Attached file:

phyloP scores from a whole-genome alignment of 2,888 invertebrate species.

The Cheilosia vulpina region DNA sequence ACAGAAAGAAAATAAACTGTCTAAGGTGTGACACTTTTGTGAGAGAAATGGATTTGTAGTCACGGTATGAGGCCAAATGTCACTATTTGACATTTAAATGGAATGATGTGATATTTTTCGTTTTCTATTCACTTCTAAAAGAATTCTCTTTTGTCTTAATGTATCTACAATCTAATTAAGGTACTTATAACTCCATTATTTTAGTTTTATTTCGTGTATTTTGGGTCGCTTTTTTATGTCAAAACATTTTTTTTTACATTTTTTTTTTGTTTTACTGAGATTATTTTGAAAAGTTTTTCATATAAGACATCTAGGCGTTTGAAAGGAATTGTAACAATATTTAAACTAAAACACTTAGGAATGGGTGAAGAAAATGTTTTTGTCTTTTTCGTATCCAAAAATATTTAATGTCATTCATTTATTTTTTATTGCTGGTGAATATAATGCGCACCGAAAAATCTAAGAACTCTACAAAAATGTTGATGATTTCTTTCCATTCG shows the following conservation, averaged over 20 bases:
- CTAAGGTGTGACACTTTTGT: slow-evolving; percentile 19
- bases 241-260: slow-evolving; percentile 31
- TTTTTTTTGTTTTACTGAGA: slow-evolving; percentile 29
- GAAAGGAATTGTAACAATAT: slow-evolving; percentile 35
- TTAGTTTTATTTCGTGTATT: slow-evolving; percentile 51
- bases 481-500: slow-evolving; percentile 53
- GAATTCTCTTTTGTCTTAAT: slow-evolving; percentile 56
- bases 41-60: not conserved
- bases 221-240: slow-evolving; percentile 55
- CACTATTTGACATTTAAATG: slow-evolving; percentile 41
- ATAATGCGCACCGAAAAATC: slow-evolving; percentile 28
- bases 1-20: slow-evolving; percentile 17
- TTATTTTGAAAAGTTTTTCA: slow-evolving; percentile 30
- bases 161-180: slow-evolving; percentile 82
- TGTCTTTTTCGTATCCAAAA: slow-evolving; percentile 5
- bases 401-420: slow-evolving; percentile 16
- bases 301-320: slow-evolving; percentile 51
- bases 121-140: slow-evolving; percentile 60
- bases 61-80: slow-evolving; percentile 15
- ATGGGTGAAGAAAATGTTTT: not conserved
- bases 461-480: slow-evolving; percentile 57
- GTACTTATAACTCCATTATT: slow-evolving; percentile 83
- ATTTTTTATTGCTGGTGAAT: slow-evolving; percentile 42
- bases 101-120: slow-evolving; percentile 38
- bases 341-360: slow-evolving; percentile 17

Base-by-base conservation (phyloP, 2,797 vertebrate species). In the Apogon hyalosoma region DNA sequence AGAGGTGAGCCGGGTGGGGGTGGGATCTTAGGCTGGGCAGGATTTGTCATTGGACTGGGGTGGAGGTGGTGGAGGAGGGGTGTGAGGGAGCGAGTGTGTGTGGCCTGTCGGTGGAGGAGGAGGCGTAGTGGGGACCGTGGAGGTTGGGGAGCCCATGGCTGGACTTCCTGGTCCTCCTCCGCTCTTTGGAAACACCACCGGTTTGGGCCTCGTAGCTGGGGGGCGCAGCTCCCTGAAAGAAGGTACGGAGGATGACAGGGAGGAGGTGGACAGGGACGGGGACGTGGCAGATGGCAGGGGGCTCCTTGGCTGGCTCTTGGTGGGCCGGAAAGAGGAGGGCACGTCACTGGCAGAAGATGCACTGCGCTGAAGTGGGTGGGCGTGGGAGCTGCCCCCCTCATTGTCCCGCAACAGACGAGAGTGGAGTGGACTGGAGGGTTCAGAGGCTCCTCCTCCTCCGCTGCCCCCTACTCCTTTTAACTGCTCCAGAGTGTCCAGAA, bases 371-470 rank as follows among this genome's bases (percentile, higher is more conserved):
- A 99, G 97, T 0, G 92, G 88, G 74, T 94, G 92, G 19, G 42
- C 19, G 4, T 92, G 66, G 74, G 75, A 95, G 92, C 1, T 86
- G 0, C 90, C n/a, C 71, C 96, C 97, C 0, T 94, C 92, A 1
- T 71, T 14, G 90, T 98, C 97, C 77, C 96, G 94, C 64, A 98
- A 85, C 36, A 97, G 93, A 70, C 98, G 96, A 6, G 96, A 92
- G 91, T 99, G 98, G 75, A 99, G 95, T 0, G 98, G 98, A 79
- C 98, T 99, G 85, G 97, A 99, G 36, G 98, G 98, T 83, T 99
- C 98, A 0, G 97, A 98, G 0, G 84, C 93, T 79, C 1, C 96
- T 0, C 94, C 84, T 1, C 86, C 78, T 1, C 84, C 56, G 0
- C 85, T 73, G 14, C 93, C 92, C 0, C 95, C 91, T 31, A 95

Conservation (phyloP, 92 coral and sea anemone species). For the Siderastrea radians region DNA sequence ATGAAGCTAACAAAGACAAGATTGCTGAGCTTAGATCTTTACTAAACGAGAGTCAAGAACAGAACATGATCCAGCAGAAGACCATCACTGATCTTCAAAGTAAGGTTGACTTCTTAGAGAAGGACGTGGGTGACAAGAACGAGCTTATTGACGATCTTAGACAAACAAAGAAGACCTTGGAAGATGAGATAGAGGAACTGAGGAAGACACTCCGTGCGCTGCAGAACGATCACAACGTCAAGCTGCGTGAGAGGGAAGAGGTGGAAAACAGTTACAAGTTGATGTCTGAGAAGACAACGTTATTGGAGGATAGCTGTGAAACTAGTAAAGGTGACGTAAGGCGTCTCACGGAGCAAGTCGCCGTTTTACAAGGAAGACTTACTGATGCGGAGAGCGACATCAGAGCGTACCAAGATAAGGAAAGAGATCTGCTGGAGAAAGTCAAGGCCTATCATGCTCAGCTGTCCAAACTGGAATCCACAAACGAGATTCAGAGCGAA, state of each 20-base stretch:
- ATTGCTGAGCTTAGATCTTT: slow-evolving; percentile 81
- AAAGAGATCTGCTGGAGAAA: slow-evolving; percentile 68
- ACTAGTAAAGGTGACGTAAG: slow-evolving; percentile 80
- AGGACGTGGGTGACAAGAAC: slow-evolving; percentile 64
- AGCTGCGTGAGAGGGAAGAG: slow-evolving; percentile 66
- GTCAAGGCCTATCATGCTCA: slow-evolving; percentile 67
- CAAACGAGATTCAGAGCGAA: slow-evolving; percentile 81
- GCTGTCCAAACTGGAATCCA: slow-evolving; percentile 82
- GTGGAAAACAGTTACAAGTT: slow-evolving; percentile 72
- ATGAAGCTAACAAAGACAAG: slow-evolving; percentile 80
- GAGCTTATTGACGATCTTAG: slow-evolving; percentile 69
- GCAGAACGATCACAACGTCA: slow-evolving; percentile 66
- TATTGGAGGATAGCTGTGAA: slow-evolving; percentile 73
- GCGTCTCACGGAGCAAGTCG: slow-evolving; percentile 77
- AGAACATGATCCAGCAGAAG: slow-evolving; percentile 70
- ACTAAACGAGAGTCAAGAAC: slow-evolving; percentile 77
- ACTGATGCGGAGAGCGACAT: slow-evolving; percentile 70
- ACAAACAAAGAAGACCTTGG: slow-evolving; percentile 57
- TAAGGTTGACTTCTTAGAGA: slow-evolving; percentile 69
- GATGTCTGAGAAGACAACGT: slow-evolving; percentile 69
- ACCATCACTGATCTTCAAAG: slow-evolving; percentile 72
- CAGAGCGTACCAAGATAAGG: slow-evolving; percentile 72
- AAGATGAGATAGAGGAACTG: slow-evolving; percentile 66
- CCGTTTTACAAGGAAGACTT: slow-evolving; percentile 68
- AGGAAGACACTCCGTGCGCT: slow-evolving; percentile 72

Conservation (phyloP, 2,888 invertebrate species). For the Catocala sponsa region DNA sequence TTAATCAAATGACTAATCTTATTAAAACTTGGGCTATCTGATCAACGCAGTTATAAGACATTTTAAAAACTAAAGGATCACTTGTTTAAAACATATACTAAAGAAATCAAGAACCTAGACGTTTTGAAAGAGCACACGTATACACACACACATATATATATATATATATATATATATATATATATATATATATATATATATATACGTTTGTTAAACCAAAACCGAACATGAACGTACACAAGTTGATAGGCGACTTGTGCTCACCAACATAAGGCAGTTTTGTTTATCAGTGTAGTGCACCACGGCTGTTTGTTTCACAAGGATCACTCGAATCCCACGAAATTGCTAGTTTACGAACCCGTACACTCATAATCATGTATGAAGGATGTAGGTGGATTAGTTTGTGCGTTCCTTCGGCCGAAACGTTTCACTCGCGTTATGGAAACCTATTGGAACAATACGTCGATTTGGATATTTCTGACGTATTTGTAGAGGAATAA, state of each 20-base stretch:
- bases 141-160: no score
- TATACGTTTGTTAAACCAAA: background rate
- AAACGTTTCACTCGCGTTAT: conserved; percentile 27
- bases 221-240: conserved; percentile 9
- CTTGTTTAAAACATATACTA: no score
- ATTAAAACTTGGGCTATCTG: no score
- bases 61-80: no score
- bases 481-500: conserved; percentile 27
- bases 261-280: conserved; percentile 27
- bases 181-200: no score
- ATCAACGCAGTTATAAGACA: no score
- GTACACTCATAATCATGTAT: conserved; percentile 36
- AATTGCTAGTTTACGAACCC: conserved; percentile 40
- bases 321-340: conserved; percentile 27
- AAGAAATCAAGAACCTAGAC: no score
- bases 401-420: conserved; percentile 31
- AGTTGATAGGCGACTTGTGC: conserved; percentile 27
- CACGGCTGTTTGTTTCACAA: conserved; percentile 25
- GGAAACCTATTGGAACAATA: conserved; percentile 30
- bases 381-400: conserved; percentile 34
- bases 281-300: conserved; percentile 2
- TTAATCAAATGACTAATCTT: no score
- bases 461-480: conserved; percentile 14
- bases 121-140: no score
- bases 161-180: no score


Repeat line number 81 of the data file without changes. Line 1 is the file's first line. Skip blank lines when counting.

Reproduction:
- bases 401-420: conserved; percentile 31